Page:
Rabindranath Tagore (1861-1941)
I seem to have loved you in numberless forms, numberless times…
In life after life, in age after age, forever.
My spellbound heart has made and remade the necklace of songs,
That you take as a gift, wear round your neck in your many forms,
In life after life, in age after age, forever.
Whenever I hear old chronicles of love, it’s age old pain,
It’s ancient tale of being apart or together.
As I stare on and on into the past, in the end you emerge,
Clad in the light of a pole-star, piercing the darkness of time.
You become an image of what is remembered forever.
You and I have floated here on the stream that brings from the fount.
At the heart of time, love of one for another.
We have played along side millions of lovers,
Shared in the same shy sweetness of meeting,
the distressful tears of farewell,
Old love but in shapes that renew and renew forever.
Today it is heaped at your feet, it has found its end in you
The love of all man’s days both past and forever:
Universal joy, universal sorrow, universal life.
The memories of all loves merging with this one love of ours –
And the songs of every poet past and forever.”
Kahlil Gibran (1883 – 1931)
A little while, a moment of rest upon the wind, and another woman shall bear me. (The Prophet)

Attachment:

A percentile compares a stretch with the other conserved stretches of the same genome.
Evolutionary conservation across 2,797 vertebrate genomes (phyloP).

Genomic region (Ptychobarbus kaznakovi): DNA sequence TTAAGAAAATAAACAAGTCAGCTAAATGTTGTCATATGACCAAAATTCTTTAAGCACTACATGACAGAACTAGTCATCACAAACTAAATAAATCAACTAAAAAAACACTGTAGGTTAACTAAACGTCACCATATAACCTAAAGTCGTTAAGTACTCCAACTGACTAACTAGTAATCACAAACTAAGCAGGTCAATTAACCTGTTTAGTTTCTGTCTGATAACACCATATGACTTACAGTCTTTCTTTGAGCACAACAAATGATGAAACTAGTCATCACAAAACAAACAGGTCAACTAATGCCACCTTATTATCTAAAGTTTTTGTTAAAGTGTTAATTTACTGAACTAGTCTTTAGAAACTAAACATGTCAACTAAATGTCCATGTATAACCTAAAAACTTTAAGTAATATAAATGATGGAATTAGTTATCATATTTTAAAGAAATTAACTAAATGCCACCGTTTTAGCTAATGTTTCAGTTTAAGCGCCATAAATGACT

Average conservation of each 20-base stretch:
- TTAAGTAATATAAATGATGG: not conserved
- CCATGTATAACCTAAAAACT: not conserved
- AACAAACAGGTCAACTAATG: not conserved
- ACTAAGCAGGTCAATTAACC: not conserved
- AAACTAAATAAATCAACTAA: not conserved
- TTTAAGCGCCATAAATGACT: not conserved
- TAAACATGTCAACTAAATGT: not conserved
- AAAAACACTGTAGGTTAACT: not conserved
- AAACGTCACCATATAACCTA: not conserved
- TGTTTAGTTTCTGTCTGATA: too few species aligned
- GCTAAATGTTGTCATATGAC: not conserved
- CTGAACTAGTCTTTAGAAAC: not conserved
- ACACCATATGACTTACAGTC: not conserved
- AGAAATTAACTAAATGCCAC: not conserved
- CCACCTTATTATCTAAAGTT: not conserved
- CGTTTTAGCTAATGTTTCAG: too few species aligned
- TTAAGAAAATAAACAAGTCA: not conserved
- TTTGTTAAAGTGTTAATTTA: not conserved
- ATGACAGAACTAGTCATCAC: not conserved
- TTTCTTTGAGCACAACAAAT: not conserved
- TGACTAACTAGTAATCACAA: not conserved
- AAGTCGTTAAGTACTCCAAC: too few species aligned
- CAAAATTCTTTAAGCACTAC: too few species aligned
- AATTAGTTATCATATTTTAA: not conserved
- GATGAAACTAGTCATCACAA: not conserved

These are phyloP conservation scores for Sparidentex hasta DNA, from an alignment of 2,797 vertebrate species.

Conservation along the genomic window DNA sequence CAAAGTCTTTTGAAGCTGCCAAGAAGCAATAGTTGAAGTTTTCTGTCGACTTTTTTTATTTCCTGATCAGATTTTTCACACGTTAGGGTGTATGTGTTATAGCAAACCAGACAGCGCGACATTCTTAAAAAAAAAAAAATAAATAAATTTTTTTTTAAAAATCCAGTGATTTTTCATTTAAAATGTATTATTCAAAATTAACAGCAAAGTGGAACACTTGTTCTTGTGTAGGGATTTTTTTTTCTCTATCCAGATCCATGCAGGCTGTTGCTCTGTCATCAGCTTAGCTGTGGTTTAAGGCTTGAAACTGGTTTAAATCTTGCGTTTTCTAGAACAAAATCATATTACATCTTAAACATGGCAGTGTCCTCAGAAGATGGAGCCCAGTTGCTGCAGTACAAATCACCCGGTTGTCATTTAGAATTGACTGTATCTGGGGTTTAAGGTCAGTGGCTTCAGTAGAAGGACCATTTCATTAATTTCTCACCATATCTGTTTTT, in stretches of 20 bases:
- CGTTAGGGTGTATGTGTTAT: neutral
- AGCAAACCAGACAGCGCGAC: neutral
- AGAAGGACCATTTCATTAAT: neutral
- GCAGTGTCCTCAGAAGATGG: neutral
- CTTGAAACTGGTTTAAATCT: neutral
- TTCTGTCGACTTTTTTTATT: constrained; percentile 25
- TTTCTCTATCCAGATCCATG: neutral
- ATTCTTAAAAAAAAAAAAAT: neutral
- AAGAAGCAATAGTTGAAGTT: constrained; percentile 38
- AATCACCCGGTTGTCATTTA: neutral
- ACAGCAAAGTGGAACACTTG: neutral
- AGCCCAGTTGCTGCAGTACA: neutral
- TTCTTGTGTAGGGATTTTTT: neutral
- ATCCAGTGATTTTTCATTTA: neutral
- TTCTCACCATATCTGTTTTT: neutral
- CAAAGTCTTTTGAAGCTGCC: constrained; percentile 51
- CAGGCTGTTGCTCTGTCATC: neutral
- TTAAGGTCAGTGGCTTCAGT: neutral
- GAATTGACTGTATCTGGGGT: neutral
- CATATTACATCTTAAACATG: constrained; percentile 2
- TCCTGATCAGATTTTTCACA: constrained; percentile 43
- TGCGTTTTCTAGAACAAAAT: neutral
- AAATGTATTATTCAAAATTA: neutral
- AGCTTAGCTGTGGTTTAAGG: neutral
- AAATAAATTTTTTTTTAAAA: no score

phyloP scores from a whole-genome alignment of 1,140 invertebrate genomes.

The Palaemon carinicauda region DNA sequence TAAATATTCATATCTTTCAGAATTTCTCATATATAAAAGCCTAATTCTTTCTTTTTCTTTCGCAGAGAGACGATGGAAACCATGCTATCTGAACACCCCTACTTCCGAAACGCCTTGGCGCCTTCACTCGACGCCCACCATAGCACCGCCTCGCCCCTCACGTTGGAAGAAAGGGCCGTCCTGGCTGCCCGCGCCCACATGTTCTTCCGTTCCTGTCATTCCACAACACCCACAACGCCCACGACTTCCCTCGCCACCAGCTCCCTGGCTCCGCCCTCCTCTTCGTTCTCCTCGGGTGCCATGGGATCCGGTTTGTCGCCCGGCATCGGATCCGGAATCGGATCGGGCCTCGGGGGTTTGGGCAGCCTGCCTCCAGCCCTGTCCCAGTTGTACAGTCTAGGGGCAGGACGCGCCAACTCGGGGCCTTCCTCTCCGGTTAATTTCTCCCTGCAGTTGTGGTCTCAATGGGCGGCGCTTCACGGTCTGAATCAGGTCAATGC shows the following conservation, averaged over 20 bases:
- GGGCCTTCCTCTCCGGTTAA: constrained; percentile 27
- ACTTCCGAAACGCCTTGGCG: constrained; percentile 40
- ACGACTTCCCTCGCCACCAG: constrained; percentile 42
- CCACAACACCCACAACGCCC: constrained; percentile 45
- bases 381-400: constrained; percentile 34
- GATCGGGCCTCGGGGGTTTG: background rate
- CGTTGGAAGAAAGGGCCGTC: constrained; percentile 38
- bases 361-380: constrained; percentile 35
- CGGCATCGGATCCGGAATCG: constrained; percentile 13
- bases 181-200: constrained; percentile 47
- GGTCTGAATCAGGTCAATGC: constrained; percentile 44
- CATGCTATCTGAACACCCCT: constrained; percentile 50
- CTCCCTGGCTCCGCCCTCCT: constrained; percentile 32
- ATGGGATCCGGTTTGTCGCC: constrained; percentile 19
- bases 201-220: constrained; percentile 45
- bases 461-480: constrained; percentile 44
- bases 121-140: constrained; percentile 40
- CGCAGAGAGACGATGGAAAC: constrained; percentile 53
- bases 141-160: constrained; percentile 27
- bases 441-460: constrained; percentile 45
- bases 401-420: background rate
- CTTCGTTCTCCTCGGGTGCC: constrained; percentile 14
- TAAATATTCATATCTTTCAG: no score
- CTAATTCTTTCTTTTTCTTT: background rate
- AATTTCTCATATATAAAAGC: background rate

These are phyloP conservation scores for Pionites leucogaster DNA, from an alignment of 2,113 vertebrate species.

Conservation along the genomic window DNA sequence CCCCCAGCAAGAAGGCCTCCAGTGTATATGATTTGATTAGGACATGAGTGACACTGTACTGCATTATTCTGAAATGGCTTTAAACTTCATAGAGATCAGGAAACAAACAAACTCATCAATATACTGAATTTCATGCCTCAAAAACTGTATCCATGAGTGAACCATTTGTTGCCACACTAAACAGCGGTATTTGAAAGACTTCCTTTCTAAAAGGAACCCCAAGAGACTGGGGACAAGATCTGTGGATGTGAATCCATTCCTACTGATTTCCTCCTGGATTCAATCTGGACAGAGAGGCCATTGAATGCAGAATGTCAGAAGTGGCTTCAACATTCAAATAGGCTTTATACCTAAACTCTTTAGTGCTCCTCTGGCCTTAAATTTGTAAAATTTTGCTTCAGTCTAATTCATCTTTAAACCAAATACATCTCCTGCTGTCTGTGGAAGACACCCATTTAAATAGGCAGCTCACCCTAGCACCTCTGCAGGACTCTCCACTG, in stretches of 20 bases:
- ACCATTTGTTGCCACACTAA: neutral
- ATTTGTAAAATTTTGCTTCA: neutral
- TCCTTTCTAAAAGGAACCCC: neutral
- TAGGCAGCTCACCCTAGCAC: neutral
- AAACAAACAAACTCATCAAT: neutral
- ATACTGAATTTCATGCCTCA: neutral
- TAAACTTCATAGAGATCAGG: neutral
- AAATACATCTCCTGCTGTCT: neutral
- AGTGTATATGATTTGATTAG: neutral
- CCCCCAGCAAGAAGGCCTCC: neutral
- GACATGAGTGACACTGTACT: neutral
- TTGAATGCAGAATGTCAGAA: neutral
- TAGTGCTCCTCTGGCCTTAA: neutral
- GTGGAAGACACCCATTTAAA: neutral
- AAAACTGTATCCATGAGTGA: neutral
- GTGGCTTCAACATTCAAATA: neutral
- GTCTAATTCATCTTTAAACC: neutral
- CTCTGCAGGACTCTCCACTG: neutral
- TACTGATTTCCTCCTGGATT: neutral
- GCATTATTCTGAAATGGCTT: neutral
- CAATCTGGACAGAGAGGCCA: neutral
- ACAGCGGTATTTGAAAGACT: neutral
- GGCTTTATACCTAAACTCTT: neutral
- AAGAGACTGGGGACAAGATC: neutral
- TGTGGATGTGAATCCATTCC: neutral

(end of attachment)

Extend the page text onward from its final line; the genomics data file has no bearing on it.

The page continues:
Ralph Waldo Emerson (1803 – 1882)
The soul comes from without into the human body, as into a temporary abode, and it goes out of it anew… it passes into other habitations, for the soul is immortal.
Walt Whitman (1819 -1892)
I know I am deathless…We have thus far exhausted trillions of winters and summers, / There are trillions ahead, and trillions ahead of them.
Wolfgang Goethe (1749 – 1832)
I am certain that I have been here as I am now a thousand times before, and I hope to return a thousand times.
Jack London (1876 – 1916)
I did not begin when I was born, nor when I was conceived. I have been growing, developing, through incalculable myriads of millenniums… All my previous selves have their voices, echoes, promptings in me… Oh, incalculable times again shall I be born.
J. D. Salinger (1919-2010)
It’s so silly. All you do is get the heck out of your body when you die. My gosh, everybody’s done it thousands of times. Just because they don’t remember, it doesn’t mean they haven’t done it.